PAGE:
“I had a lot of fun coloring this piece, specially since I got to play around with the logo,” he wrote. “Its placement was integral to the composition and selling the idea of Batman getting pulled under water.”
Readers of DC’s Batwoman have had their fair share of surprises, but this month’s Batwoman #27 has another — but it’s a good one.
Former Flash co-writer/artist Francis Manapul is making a surprise appearance in this month’s issue, and it’s no simple fill-in. It all began as some last-minute help during the holidays but turned into something unique for everyone involved.
“Just before the holidays I got a call from one of my editors asking me for a favor,” Manapul writes on his website. “Now usually that’s followed up by a last-minute cover request with a quick turn-around time. Instead, she opened by telling me her request was rather unconventional. With the holiday season shortening many of the deadlines, regular Batwoman artist Jeremy Haun came up with a neat solution to that problem.”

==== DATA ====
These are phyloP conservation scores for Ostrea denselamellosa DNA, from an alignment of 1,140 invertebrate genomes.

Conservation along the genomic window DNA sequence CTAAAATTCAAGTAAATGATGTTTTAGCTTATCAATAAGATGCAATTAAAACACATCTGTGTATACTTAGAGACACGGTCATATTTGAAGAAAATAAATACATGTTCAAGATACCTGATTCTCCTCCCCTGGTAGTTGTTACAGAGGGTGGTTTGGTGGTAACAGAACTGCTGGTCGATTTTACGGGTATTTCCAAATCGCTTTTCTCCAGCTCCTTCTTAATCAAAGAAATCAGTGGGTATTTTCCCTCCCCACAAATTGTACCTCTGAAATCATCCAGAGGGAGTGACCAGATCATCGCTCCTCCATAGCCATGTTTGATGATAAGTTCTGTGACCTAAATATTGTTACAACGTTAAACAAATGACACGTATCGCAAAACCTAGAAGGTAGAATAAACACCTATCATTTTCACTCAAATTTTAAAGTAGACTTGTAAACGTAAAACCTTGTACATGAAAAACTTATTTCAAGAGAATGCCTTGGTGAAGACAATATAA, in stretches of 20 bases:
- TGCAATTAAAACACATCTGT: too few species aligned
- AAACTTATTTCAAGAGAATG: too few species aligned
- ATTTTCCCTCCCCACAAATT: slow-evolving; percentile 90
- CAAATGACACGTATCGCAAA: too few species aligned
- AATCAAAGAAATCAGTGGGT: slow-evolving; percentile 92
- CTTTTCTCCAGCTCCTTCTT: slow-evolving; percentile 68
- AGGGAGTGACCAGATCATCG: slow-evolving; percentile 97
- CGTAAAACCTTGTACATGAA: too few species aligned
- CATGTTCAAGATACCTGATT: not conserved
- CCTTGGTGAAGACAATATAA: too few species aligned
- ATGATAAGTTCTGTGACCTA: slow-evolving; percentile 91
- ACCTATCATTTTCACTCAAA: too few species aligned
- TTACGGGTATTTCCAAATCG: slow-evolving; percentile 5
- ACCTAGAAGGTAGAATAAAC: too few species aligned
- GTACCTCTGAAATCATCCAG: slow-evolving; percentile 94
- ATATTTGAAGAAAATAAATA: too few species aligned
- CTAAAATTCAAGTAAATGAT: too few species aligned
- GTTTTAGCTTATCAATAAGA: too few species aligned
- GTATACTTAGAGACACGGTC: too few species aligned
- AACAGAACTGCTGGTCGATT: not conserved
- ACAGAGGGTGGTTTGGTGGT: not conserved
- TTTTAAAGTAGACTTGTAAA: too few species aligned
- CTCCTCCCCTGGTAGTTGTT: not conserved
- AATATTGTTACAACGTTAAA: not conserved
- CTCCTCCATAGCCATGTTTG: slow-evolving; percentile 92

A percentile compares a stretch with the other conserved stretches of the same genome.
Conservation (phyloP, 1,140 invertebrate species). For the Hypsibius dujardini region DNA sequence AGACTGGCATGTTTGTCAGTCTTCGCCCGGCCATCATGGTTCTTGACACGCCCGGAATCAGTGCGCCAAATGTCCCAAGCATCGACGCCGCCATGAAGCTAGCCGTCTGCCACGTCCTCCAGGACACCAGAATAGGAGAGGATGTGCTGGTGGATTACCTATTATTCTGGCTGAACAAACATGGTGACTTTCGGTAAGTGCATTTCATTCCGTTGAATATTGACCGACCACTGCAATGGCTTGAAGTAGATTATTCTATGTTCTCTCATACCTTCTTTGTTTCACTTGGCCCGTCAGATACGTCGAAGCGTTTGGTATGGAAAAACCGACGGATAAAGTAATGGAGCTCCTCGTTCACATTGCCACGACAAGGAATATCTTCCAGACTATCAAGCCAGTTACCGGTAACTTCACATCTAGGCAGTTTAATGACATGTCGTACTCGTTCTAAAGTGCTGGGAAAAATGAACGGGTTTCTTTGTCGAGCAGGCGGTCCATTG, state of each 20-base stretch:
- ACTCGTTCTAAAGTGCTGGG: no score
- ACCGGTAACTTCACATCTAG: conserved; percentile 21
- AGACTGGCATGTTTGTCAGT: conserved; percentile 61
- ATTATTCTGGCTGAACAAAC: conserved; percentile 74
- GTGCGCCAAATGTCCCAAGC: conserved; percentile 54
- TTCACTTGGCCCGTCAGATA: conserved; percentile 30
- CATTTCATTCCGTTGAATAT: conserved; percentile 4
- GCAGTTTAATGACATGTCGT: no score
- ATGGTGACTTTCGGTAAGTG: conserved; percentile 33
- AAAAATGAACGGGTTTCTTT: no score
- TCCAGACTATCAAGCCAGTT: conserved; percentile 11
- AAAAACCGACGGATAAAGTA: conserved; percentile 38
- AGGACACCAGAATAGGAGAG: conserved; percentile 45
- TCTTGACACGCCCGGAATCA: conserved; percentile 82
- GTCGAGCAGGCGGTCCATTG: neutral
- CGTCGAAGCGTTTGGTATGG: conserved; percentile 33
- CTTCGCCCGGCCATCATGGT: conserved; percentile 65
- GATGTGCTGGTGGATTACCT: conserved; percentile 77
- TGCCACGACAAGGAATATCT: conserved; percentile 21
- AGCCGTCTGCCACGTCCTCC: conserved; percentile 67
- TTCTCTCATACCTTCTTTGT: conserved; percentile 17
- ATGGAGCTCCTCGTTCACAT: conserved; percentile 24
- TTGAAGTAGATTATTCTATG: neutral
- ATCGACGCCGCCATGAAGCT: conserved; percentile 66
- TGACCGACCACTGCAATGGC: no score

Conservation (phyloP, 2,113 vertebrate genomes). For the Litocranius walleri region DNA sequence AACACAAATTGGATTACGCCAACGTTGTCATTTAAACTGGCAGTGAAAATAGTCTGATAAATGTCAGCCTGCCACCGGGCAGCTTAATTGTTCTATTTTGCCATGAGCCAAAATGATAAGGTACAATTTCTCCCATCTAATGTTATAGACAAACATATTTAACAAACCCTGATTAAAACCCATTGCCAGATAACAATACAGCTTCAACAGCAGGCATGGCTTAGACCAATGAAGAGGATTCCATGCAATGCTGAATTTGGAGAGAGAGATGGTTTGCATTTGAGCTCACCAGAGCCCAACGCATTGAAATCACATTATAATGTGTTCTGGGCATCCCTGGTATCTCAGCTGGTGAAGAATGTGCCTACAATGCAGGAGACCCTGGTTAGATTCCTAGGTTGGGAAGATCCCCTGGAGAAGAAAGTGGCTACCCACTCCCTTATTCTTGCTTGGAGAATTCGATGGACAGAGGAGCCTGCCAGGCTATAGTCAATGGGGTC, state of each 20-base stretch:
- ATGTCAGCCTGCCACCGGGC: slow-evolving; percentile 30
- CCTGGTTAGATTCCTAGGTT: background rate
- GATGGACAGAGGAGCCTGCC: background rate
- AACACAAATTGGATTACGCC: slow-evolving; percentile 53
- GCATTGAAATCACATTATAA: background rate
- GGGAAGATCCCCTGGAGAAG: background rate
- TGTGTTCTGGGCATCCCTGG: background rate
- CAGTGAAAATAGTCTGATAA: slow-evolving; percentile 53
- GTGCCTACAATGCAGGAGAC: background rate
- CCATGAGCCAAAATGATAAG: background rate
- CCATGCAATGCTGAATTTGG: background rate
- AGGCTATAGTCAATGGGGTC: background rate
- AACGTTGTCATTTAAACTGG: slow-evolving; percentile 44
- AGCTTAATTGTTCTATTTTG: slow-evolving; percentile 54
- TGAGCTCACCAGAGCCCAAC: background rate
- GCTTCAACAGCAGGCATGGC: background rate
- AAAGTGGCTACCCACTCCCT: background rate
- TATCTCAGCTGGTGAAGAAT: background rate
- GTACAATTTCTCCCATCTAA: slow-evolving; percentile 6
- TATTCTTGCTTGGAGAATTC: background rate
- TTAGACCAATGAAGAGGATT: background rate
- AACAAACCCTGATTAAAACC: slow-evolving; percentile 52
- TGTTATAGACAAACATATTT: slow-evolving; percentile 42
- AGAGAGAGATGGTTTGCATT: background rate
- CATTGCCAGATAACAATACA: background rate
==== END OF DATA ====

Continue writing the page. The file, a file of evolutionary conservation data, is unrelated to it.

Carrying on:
The Forever Evil and “Gothtopia” crossovers don’t exactly dominate DC Comics’ January solicitations, but compared to the more mundane goings-on in the other series, they tend to stand out. For that matter, Forever Evil doesn’t sound like it’s promising much more than a lot of clenched jaws, dark humor and grim spectacle.
Still, if it has to happen sometime, it might as well be in January. I don’t mind January so much; it’s the darkest month of the year, but after a hectic holiday season it’s a chance to catch one’s breath. Going back to work after New Year’s Day and realizing there’s not much more to do but look forward to spring is like waking up at the crack of dawn and surveying a wide, flat, featureless plain — gray from the winter cold and just barely lit by the first rays of the distant sun — and realizing that if you’re going to make it across that plain, you’d better start walking.